Need help with quick shell script

I need 2 scripts:

1) a shell script that can recursively get all the permissions / owners of a directory and store them in a file.  I imagine it would basically be a list of paths with their attributes.

2) a shell script that can take the file of permssions / owners and recursively apply all those chown / chmod commands.

Both scripts will be run as root.

You can use any language... bash, sh, perl, php.. etc... preferably not python as I do not know python at all.
vizaJasonAsked:
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leisnerCommented:
Not quite sure what you mean (permissions/owners of a directory?)

You can start by doing
       ls -lR >/tmp/foo

If you want to move the files, you can tar/untar -- and that will preserve ownership/permissions...

Do you want numeric or ascii uid/gid?

You can also use find with the printf to do whatever you want, and parse it on the way in...
find . -printf "%p %U %G %m\n" | head -10
. 500 500 755
./linux_cpu_scheduler.lyx 500 500 644
./linux_cpu_scheduler.log 500 500 644
./linux_cpu_scheduler.tex 500 500 644
./linux_cpu_scheduler.aux 500 500 644
./linux_cpu_scheduler.toc 500 500 644
./linux_cpu_scheduler.dvi 500 500 644
./linux_cpu_scheduler.pdf 500 500 644
./ctut.texi 500 500 644
./ctut.log 500 500 644

You can play around with the printf to get a file which looks like what you want....


vizaJasonAuthor Commented:
Hey thanks for your response.

Unfortunatly, thats not what I am looking for.  I am offering 500 points... which is alot... for someone to write 2 quick scripts to do what I asked.  I just don't have time to sit and mess with it or i would do it myself.

I know about tar preserving permissions.  Again... not what I am looking for.  I am not looking for an alternative method to do something you think I am doing.

As for your question regarding owner as a string or numerical id... it doesn't matter.  I only care that the 2nd script can read the file, and restore the permissions.

Example:

Script 1 may product a text file looking like this:

--------------------------------------------------------------------------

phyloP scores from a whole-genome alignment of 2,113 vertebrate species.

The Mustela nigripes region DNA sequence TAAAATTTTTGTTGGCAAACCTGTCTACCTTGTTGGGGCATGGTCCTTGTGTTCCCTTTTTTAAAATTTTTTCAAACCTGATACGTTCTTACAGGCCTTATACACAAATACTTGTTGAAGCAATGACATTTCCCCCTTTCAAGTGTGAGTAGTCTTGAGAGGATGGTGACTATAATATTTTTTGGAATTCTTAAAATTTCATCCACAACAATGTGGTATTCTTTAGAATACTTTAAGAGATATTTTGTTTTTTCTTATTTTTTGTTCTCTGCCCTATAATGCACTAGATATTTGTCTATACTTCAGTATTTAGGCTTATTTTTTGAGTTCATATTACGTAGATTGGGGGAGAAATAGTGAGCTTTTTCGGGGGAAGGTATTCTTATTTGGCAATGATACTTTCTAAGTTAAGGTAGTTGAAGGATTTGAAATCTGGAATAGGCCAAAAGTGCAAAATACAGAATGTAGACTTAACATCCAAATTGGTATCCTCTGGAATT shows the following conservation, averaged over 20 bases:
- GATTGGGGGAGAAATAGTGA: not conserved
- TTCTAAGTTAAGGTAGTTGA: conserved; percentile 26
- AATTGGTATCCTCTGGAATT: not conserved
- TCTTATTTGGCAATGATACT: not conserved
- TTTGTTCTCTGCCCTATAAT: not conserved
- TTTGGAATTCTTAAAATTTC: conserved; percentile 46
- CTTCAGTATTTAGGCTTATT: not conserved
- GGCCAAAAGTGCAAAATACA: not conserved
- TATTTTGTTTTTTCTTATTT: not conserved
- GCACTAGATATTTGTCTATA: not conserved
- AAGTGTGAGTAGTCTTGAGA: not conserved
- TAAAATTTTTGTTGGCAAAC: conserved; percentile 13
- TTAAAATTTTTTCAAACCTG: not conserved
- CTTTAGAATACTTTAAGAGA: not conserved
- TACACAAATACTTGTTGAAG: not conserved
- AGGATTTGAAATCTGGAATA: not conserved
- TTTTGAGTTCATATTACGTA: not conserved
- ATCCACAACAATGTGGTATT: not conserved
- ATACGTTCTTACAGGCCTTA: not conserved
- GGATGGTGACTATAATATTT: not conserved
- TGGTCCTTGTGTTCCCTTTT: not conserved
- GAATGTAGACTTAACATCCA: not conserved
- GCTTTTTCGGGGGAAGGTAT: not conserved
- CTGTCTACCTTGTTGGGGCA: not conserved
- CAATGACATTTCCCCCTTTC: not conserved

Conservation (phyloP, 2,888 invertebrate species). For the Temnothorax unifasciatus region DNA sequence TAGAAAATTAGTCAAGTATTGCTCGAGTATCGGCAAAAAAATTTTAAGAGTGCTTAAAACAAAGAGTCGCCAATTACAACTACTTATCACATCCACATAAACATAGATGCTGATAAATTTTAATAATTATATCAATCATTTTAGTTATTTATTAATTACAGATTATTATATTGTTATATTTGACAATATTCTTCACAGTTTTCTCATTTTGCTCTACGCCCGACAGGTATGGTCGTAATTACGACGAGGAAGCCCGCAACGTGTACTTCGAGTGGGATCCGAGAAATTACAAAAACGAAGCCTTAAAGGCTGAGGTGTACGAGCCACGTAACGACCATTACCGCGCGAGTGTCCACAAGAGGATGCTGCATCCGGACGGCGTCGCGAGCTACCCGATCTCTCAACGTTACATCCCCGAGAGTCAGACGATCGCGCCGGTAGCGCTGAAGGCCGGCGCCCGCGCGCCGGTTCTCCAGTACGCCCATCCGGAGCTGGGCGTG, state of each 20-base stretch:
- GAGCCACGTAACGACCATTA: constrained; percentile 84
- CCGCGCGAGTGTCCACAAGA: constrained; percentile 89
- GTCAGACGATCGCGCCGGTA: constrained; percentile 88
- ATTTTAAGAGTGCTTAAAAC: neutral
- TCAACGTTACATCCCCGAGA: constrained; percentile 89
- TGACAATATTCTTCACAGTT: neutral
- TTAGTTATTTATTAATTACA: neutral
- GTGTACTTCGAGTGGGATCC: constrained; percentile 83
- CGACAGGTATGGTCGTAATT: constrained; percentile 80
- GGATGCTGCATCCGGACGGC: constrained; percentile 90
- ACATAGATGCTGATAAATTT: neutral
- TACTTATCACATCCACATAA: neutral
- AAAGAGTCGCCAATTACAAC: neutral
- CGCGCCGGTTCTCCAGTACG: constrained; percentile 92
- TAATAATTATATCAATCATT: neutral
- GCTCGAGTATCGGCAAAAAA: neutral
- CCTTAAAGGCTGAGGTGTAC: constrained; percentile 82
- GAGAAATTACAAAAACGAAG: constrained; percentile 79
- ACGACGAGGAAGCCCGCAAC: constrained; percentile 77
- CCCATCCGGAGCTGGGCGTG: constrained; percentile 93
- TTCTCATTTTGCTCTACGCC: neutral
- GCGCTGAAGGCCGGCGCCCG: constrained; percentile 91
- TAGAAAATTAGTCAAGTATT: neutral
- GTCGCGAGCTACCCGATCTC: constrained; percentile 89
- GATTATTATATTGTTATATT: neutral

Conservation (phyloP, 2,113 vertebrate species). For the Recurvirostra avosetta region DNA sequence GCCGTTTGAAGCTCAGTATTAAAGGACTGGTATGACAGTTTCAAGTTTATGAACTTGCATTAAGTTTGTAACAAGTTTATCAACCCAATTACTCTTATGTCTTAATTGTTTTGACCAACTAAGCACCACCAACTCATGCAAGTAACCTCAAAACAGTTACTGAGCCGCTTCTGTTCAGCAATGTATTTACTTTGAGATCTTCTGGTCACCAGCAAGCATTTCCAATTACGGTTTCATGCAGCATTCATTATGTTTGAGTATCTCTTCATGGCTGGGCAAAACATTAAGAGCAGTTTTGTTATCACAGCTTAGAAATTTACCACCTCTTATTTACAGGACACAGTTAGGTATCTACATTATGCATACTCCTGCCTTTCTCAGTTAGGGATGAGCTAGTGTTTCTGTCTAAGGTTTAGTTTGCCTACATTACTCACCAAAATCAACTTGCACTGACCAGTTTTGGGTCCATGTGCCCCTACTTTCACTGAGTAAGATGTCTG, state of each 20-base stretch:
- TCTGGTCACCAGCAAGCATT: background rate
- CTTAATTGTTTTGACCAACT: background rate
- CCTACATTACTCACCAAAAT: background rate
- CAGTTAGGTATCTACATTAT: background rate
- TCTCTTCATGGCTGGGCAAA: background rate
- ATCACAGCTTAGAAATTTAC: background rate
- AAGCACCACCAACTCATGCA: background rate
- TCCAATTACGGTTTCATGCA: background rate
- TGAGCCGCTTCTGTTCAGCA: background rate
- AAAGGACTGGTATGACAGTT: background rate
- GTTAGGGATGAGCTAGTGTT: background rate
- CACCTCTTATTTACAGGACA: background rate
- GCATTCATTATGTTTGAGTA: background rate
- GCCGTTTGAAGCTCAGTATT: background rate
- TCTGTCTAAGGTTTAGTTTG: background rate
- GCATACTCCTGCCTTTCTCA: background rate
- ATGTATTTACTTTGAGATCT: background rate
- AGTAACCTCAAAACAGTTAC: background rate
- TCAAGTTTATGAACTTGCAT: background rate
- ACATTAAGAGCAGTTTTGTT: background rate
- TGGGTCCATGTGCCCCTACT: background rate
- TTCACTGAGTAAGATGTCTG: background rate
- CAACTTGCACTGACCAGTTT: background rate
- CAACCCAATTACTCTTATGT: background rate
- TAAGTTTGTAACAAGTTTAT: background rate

/home/jason/document.txt jason.jason 0700
/home/jason/dir/song.mp3 jason.jason 0744
/home/mike/picture.jpg mike.mike 0744
--------------------------------------------------------------------------

Script 2 will read that file and then execute the following

-------------------------------------------------------------------------
chown jason.jason /home/jason/document.txt
chmod 0700 /home/jason/document.txt

chown jason.jason /home/jason/dir/song.mp3
chmod 0744 /home/mike/picture.jpg

chown mike.mike /home/mike/picture.jpg
chmod 0744 /home/jason/dir/song.mp3
-------------------------------------------------------------------

It would be nice if script 2 checked if the file existed before it executed the commands

Its really really simple.  I hope this helps explain things better.  I would want to execute the scripts like so:

./script1   /home   /root/mydir/permissions-file.dat
./script2   /root/mydir/permissions-file.dat


Thanks again for posting.  Remember... I really don't care on what language you write it in.  If you know php... thats find with me!  Though... shell script would be ideal since it is the most portable.

Thanks!!!
















vizaJasonAuthor Commented:
Oh... and I don't care of the format of the permissions text file.  That was just an example I made.
sheetbirdCommented:
To get the ownership and permissions:

#!/usr/bin/perl
use Cwd;
use File::Find;
open(StatusFile, ">/tmp/statusfile") || die "Cannot open /tmp/statusfile ";
sub process_file {
($mode,$uid,$gid) = (stat($_))[2,4,5];
        my $path = cwd;
        print StatusFile "$path\/$_:$uid:$gid:$mode\n";
}
if (!$ARGV[0]){
        die "I need a Directoy as input \n";
}
find(\&process_file, @ARGV);
close(StatusFile);


To Set the ownership and permissions:
#!/usr/bin/perl
open(StatusFile, "/tmp/statusfile") || die "Cannot open /tmp/statusfile ";
while (<StatusFile>){
($file,$uid,$gid,$mode)= split(/:/,$_);
chown($uid, $gid, "$file");
chmod($mode, "$file");
}
close(StatusFile);



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vizaJasonAuthor Commented:
Excellent job... Thank you very much!
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